whats the difference between a missile and torpedo?

This is a silly question that is only spurred by my own ignorance and curiousity. Whats the difference between a missile and a torpedo? A torpedo, according to what I understand can be fired in or above the water. Is that the sole difference? Because a missile is obviously fired from above the water and I’m assuming can be fired under it.

But I don’t know, which is why I’m asking.

The simple answer:

Torpedoes travel through the water to their target.

Missiles travel through the air to their target.

That’s the simple answer. I’m sure someone will be by shortly to give a more substantial answer.

More substantial how? :slight_smile: You can’t shoot down an F-15 with a torpedo for example?

Nope. Trident and Polaris, to name but two, are fired from (just) beneath the surface.

I wonder if looking at the end phase would be more instructive?

The meaning of the terms isn’t always that clear-cut. They also change over time.

Prior to ~1900 a “torpedo” was any explosive weapon other than artillery. That usage survives today in some military blasting devices used for destroying enemy defensive fortifications.

In 1950, a missile was an explosive weapon which traveled through the air or through space and which had guidance capability to track its target.

In 1950, a torpedo was an explosive weapon which traveled through the water and which had guidance capability to track its target.

And that’s pretty much the non-specialist definitions today. But there ar a lot of hybrid cases now which make it difficult to say exactly where one begins and the other ends.

By 1970 we had missiles launched from just below the water surface (as noted above), and missile/torpedo combinations which flew through the air for miles, then dove into the water & attacked their target in the fashion of a traditional torpedo.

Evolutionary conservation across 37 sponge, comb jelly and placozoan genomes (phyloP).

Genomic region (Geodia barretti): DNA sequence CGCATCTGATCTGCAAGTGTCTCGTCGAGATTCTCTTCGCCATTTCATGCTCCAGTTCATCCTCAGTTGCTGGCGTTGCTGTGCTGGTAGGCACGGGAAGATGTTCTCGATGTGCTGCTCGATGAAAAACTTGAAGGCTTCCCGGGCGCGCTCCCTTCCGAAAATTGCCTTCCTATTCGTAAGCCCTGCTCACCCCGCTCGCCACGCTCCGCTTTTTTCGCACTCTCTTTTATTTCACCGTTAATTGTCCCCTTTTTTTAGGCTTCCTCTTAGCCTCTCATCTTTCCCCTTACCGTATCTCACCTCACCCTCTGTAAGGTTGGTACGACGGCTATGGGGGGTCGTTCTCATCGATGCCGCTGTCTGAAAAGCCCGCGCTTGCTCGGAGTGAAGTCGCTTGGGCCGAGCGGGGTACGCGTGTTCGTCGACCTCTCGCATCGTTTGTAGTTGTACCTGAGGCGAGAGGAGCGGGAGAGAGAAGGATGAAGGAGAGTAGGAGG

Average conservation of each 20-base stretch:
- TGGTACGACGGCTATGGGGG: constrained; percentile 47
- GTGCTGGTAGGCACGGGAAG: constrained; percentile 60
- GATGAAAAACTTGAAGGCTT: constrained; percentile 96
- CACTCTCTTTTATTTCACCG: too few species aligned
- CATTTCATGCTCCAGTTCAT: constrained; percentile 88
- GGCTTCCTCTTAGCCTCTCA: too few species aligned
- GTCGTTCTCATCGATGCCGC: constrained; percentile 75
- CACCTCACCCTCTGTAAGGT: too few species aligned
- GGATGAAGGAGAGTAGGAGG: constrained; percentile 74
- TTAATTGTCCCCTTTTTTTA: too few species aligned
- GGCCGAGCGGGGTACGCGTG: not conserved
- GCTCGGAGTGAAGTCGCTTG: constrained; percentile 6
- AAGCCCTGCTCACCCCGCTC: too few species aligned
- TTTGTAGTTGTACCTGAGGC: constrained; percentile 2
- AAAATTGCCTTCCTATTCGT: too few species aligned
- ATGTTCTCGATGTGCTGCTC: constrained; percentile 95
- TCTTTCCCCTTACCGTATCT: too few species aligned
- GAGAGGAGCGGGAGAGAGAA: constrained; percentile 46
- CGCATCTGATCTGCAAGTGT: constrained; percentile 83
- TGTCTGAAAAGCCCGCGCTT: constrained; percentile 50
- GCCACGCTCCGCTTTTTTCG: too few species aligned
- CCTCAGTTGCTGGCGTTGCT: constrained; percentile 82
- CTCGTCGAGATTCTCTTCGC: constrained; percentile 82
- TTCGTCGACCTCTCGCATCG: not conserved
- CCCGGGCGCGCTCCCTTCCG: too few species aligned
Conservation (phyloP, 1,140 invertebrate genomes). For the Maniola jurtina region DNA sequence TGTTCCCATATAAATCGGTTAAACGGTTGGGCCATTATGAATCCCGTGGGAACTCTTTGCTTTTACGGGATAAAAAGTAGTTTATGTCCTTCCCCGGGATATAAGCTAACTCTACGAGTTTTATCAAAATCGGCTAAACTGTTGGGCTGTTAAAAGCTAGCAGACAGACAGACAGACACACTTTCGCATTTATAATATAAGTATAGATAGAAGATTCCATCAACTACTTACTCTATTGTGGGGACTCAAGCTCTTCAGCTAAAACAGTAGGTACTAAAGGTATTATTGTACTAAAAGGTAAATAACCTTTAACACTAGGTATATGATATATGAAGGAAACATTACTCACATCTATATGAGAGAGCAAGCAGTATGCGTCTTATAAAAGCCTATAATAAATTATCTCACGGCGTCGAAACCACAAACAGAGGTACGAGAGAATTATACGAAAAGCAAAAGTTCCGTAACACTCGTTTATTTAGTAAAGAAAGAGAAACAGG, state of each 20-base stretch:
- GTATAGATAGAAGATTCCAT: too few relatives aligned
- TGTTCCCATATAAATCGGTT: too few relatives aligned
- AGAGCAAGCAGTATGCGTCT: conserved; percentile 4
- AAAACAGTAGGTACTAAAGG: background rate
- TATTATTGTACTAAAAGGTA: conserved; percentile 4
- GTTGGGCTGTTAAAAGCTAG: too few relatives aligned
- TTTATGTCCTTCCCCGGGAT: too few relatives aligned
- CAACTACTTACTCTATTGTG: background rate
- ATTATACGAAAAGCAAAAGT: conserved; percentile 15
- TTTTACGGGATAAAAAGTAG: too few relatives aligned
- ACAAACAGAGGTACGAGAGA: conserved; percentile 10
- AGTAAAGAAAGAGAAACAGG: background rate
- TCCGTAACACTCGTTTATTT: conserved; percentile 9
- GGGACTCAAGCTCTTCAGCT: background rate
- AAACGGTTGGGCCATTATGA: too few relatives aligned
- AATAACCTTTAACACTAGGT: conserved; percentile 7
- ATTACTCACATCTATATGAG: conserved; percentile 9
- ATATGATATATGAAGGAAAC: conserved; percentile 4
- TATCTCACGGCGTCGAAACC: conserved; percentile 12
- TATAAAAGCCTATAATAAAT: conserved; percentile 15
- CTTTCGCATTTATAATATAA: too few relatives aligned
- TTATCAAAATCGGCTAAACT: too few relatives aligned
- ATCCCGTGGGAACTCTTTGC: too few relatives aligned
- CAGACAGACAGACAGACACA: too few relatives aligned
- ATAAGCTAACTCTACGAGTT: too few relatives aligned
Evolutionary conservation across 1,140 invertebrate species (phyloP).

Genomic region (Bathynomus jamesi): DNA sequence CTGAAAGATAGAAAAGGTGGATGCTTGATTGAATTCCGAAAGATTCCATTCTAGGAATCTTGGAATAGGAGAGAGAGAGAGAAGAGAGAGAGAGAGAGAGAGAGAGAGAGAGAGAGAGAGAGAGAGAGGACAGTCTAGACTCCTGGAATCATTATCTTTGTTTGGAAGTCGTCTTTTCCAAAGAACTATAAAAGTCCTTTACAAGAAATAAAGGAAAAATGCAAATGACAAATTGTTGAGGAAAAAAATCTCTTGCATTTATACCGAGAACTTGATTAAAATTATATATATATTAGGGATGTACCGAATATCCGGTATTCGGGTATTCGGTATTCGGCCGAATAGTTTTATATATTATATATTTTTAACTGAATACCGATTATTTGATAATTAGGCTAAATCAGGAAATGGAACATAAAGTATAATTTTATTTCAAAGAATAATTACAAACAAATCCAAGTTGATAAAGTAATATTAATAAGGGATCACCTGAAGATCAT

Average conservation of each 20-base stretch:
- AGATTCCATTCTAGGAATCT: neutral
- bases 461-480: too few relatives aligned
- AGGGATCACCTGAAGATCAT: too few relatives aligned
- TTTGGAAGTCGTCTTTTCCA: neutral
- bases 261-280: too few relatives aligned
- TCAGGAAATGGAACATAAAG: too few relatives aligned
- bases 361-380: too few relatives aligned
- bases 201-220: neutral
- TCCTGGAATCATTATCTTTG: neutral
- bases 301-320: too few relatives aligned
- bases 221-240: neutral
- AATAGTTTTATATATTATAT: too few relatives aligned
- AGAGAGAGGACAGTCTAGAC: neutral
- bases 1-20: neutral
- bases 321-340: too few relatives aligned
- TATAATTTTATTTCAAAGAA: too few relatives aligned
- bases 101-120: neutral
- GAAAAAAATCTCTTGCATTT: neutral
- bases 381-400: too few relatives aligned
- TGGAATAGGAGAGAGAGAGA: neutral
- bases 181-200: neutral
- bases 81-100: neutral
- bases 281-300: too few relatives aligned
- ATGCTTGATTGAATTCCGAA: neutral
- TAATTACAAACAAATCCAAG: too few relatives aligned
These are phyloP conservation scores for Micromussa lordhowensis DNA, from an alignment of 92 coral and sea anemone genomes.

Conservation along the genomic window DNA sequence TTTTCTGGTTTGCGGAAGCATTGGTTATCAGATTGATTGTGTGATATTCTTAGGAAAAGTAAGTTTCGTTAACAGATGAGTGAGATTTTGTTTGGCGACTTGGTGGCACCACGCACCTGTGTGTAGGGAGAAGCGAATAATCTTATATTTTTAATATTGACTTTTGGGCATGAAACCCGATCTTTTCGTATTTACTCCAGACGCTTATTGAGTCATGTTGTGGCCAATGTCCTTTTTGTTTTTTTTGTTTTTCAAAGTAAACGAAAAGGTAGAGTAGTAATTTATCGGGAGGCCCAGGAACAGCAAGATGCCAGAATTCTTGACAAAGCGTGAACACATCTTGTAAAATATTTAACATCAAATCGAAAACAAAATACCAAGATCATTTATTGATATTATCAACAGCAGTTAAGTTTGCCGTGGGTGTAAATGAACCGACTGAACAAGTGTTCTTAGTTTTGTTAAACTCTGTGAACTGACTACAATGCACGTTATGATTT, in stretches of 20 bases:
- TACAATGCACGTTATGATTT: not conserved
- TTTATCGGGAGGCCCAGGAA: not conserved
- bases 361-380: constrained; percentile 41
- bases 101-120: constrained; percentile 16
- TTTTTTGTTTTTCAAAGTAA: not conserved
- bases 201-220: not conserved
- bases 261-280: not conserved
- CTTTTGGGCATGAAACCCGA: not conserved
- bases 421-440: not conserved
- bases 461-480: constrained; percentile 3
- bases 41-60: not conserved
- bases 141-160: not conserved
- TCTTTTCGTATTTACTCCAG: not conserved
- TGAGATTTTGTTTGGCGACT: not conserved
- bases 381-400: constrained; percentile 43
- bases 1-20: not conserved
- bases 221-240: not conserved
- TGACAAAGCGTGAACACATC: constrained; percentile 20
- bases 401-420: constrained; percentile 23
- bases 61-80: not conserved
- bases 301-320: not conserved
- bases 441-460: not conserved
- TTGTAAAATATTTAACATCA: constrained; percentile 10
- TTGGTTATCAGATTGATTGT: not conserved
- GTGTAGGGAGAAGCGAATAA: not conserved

By the 1980’s we’d invented the opposite, a device fired from a submerged submarine torpedo tube which went some distance underwater, broke the surface and flew through the air the remaining several hundred miles to the targetbefore attacking it in the fashion of a traditional missle.

Now we have missiles that are launched from below the water’s surface but which never get wet; they are pushed to the surface inside a gigantic bubble of gas. And there are torpedoos that travel the same way, generating a gaseous envelope around themsleves so they remain dry, or nearly so, depsite being launched underwater, traveling miles underwater and impacting their target underwater.

I think the main difference is the manner of their propulsion. Missiles generally travel by rockets. Torpedos generally travel by propellors. But there are some exceptions. Some of the early missiles were fitted with propellors and some modern torpedos are fitted with rockets.

A torpedo does not even have to be propelled, nor it is an underwater weapon either.

Torpedos originally were demolition tools, and explosive charge on the end ot a long pole, someone got clever and realised that the shape of the charge was critical, and shaped it.

This allowed the charge to penetrate metal and wood.

The earliest underwater weapons were made in this form, they were just charges on the end of a pole, IIRC they had an awl on the end, and were literally screwed into a target ship.

Another type of torpedo was famous during the D-Day landings, this was used to destroy a barricade and allow the Omaha beach landing to advance.

This again was an explosive charge, on the end of a pole, it was actualy a series of poles that screwed together end to end, thus extending the reach.

The usual use of the word is associated with maritime use, or on Star Trek if you happen to be that way inclined, but it also has a much older use.


…and while I’m at it, read this,


By way of historical reference, Admiral David Farragut’s famous “Damn the torpedoes!” quote at the US Civil War Battle of Mobile Bay was in reference to moored naval mines, which were then known as torpedoes, not the self-propelled ordinance we know as torpedoes today.

Torpedoes are damned; missiles are towed.

Do you mean the gaseous envelope stays around the torpedo for miles? That’s a bit counterintuitive to me – can you help with a link?

See the Russian Shvkal torpedo and the wikipedia article on supercavitation.

If that’s the same device that I saw used in a movie about D-Day, wasn’t each segment filled with explosive? It looked like it was designed to clear a path through barbed wire, mines, and other obstructions. Sort of like the rocket-propelled line charges used in the first Gulf War.

The first “cruise missile” (if it could be called that) was the Sperry Aerial Torpedo

I don´t know at what point such things started being called missiles though.

What you are talking about is referred to as a Bangalore torpedo

I love the Dope…